Skip to main content
Home / Blog / Introduction to Accounting and Asset Management

Introduction to Accounting and Asset Management

Accounting and Asset management go hand in hand when taking a look at any accounting process for any size business. It can be difficult to find the time and the tools to devote the needed attention to assets that they deserve. The truth is that a company’s assets are the largest investments most companies make. Sound management of assets can yield substantial tax savings in depreciation deductions. Without thorough management of assets, the accuracy of financial reports will be threatened and there will be a negative impact on your bottom line. Establishing the highest standards of depreciation accuracy and best practices in fixed asset management will pay off in the form of savings and efficiency.
Correct Depreciation Calculations
The most important function of asset management is to ensure that depreciation is calculated correctly for all assets. Fixed assets represent the majority of capital investments for most companies and can account for 35-50 percent of a major corporation’s total assets. With this much at risk, it is crucial that fixed assets are managed with solid procedures, best practices and optimal technology.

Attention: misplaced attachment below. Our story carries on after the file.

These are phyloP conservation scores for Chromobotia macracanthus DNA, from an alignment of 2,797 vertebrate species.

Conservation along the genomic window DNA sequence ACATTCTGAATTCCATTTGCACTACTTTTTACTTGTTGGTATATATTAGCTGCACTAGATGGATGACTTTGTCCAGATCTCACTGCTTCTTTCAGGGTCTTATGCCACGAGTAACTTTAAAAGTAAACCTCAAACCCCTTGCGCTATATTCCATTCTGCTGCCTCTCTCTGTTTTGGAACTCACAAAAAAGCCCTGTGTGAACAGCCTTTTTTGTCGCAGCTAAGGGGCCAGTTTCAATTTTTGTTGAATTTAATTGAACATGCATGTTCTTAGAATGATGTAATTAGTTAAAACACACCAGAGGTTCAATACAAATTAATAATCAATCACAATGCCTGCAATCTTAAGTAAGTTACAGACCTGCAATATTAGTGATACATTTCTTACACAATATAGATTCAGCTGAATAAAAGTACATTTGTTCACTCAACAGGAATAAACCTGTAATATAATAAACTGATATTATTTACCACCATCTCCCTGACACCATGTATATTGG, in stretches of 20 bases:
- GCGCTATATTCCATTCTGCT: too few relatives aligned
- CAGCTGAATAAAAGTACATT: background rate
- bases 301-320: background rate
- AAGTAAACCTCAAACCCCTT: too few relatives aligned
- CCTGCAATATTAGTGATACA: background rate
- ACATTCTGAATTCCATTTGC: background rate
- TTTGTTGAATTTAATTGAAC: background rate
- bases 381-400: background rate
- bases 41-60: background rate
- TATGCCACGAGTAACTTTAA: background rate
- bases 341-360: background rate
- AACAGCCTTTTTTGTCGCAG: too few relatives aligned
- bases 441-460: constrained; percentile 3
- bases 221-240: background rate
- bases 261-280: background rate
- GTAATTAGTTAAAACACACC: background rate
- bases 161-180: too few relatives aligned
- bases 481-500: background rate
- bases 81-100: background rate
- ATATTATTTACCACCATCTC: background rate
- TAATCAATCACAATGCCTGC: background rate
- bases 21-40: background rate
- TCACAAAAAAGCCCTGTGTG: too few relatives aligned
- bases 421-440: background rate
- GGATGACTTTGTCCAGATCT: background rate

Errors in Depreciation Cost You
Mistakes with fixed asset depreciation are costly to your company. Fixed assets represent such a significant investment for most companies, mistakes in fixed asset management can have negative consequences. Depreciation errors can lead to financial reporting mistakes and risking failure to comply with regulatory requirements. Depreciation that is improperly calculated can also be expensive to the company both through the overpayment of property taxes and insurance and failing to take maximum advantage of depreciation methods that result in larger tax savings.
Cutting Costs on Taxes and Insurance
If assets that are no longer in service are not properly disposed of in accounting records, companies can continue to pay property taxes and insurance on them. Companies are, on average, overpaying taxes and insurance on approximately 12 percent of the fixed assets on the books. Even mistakes in the amount of depreciation calculated can result in overpayment, as insurance premiums are usually based on a percentage of the total current value of fixed assets.

When you consider fixed asset management software, you need to determine the return on investment (ROI) that optimized fixed asset management would provide your company. To calculate your ROI, you need to look at the total value of your fixed assets and estimate the amount of lost or stolen assets on your books. The average missing assets, for most companies is about 12 percent. Next, based on your tax and insurance rates, calculate the value of overpayments on taxes and insurance for your missing, lost or stolen assets. Compare this annual expenditure to the cost of purchasing and maintaining support of a fixed asset management system.
Take Complete Advantage of Fixed Asset Depreciation